Just Do It

Just Do It

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As I’m sure many of you have seen, Nike named former NFL quarterback Colin Kaepernick as the new face of Nike on September 3, 2018. The ad campaign included a black and white close up image of Kaepernick’s face with the words, “Believe in something. Even if it means sacrificing everything. #JustDoIt”. The “something” the ad is referring to is Kaepernick’s wildly controversial decision to take a knee during the national anthem at a 49er’s preseason game back in 2016. Kaepernick refused to stand and participate in the anthem due to the mistreatment of racial minorities in the United States.

“I am not going to stand up and show pride in a flag for a country that oppresses black people and people of color,” Kaepernick told NFL Media after the game. “To me, this is bigger than football and it would be selfish on my part to look the other way. There are bodies in the street and people getting paid leave and getting away with murder.”

Kaepernick wanted to make a statement on the racial injustices that still exist in this country today and chose an NFL preseason game as his stage to do so. Frankly, I think It was mildly inappropriate to make a statement in this way. If Kaepernick wants to use his fame and influence to start a conversation and make a difference, then I find that admirable. As a celebrity, there are a multitude of platforms right at his fingertips he can use to convey such a message. I am not saying the message he is trying to send is not a positive one nor that he had anything but good intentions. But as an NFL quarterback, football is his job and a preseason game is his work and I don’t feel as though it was the appropriate time to make a political statement on racial injustice within the United States. A number of Americans interpreted Kaepernick’s kneeling instead of standing as him disrespecting the American flag. They claimed that his actions dishonored U.S. soldiers, veterans, and the many who died fighting for our freedom and civil liberties. While some support Kaepernick and his protest against the national anthem, others find a disconnect between the American flag and minority mistreatment.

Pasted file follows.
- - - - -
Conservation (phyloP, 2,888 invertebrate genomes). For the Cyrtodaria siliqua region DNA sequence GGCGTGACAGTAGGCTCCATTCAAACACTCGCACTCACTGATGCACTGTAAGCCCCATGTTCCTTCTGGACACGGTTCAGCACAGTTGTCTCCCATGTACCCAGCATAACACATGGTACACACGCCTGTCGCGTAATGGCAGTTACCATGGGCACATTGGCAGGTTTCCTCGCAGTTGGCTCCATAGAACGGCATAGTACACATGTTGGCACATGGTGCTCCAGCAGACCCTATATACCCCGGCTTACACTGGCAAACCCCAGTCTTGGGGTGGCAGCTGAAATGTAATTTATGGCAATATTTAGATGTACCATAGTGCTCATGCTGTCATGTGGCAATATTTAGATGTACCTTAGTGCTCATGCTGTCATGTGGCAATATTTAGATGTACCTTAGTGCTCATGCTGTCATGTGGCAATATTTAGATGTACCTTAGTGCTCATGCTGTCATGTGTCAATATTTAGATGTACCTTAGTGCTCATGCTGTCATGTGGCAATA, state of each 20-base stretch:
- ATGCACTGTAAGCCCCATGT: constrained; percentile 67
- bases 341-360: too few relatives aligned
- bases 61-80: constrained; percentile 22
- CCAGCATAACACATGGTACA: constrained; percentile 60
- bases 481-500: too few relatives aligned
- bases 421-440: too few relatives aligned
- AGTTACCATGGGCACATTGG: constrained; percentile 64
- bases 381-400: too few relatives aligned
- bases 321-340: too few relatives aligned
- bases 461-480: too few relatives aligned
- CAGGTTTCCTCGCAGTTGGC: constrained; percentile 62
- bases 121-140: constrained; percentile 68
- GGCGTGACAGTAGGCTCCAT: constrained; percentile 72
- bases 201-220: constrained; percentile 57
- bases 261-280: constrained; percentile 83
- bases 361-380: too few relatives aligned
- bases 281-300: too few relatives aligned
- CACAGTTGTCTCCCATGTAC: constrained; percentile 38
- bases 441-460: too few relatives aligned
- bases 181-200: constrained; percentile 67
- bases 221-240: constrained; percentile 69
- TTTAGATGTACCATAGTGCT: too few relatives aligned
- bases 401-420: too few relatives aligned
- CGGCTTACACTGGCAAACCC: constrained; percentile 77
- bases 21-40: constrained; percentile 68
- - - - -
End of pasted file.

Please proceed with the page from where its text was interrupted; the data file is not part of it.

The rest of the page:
Given this background information, it may be easier for one to see why the Nike ad received so much backlash. Consumers responded by posting pictures and videos of them setting their Nike merchandise on fire causing an initial drop in Nike stock price. Although, Nike seemed unaffected by the aggressive responses and decline in stock value. It was applauded by other marketers commenting that this campaign would set Nike apart and deepen their bond with African American athletes especially.

Brian Gordan, CEO of Engine Shop, said the ad was provocative but “authentic to who they are and the communities they represent and speak to, including athletes. Even in the face of potential backlash, they support their athlete partners, and that’s an incredibly powerful statement to the athlete community.”